[8] As the plaintiff’s claim stands at the moment and having regard to the plea filed of record to date, the only issues properly requiring adjudication are whether, on the date of the execution against Net Marketing CC, the defendant was aware of the vacancy in the position of accounting officer of the subject close corporation; and whether she was a member of the corporation. The dispute falls within a very narrow factual and legal compass, yet the trial just would not get off the ground because, during the pre-trial conference, Mr Geier submitted that the defendant intends to amend her plea and thus “substantially re-opening the pleadings.” This raises the question, of course, why such a substantial amendment should be made so late in the day, considering that the trial dates are less than 10 court days away? It appears to me that the basis of the defence will change completely. If it does, the defendant will no doubt explain why valuable time was wasted in pursuing a defence which ultimately would be abandoned!


[9] At all events, it became obvious, in view of the defendant’s non-compliance with the case management order, the intended amendments, and the tactics deployed by the defendant to stall finalisation of the matter, that the trial dates of 16-18 November 2011 were no longer feasible. Court time and resources will therefore go to waste!


[10] That the defendant had resolved to frustrate the matter proceeding to trial on 16-18 November 2011 is a moot point. This fast-becoming-routine practice of rendering case management nugatory has to be stemmed in the tracks before it becomes a malignant cancer in our new litigation ethos underpinned by case management. I intimated to Mr Geier that I was satisfied that the conduct of the defendant called for a punitive costs order and did not get much by way of protest from him in that regard. I accordingly make the following order:


  1. The case shall not proceed to trial on 16-18 November 2011.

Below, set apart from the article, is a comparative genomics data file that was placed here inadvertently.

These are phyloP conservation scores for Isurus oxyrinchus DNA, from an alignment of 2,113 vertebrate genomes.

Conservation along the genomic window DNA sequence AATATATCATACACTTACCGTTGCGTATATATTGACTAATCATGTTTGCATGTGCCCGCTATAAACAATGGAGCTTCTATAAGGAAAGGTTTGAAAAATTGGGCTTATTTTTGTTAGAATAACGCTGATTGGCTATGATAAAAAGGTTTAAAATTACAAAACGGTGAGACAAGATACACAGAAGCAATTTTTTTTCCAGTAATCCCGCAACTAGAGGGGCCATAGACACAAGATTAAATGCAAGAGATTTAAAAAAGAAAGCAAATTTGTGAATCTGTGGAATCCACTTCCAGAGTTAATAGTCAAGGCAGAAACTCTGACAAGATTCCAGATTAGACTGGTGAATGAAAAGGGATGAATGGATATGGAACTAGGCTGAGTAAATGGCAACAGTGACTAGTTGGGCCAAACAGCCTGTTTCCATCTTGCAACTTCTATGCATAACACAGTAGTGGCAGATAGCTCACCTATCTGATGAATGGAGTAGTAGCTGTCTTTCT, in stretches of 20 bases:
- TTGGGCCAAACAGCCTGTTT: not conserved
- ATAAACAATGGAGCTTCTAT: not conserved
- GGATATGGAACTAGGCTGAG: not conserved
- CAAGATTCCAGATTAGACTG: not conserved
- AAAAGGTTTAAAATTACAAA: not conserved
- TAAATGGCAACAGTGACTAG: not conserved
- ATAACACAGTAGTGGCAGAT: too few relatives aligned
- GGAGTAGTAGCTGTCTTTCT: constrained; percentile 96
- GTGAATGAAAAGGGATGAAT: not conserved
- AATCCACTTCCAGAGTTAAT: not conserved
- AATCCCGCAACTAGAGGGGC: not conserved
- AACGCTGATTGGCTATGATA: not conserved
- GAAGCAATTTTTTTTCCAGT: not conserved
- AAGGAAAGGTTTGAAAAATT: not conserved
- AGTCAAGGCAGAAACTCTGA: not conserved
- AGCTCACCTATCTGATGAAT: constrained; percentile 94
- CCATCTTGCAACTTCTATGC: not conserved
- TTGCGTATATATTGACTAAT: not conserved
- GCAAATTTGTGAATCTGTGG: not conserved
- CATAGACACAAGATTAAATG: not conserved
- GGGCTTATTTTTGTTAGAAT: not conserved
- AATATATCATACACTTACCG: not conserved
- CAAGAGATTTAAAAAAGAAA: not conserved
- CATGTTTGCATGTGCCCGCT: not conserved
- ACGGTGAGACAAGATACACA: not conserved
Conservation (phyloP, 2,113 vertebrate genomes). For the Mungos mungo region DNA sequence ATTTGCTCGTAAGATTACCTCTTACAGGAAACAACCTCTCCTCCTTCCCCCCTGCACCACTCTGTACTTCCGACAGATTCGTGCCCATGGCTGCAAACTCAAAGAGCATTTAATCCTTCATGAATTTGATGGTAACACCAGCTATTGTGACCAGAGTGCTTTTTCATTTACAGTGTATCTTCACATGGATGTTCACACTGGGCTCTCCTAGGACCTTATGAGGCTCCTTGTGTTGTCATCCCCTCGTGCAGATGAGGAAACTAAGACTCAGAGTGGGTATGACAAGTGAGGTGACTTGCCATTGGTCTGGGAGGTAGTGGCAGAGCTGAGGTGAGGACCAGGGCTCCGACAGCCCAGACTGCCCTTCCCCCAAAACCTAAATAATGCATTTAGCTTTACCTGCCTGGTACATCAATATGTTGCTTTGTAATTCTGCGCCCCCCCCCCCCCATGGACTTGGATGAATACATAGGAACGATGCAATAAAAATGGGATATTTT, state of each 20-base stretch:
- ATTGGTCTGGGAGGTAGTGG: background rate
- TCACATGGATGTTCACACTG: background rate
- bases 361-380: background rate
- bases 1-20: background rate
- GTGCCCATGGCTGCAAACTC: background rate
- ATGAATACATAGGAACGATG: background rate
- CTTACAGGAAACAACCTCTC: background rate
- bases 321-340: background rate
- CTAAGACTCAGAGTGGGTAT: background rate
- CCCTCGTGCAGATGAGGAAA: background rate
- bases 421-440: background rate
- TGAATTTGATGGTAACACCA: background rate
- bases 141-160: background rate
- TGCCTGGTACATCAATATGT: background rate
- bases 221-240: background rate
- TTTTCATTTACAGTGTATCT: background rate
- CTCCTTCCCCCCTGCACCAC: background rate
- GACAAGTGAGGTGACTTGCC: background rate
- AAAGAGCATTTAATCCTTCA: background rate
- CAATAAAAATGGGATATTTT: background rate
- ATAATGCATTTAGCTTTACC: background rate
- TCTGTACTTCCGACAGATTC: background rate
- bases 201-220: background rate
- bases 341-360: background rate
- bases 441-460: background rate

1. The defendant shall be liable for the plaintiff’s wasted costs, occasioned by the refusal to co-operate in the creation of a proposed case management report for the pre-trial conference held on 2 November 2011; all of the plaintiff’s necessary and reasonable costs in respect of the request for trial particulars and request for further and better discovery; the plaintiff’s costs occasioned by the attendance of the pre-trial conference of 2 November 2011; and the plaintiff’s reasonable wasted costs for trial-preparation for 16-18 November 2011 - in all respects on the scale as between attorney and own client.


  1. Should the plaintiff prepare and have taxed his bill of costs arising from this order within 30 days of this order and present same to the defendant within that period, the defendant shall be obliged to pay same within 5 days of it being so presented and shall not be entitled to pursue her defence to the plaintiff’s claim until the taxed bill is fully paid. The plaintiff shall be entitled, if the taxed bill remains unpaid for a period of 5 days after being presented, to approach court to have the defendant’s defence to his claim dismissed and to seek an order in terms of his claim filed of record.






_______________________

DAMASEB, JP

ON BEHALF OF THE PLAINTIFF: Mr A Vaatz


Of: Andreas Vaatz & Partners



ON BEHALF OF THE DEFENDANT: Mr H Geier


Instructed By: Koep & Partners



1Rule 37 (11)(b)

2Rule 37 (14)

3Haw Retailers CC T/A Ark Trading and Another v Tuyenikelao Nikanor T/A Natutungeni Pamwe Construction CC ( unreported) delivered on 4 October 2010 , at paragraphs 17 and 18.

4Act No. 26 of 1988 (as amended)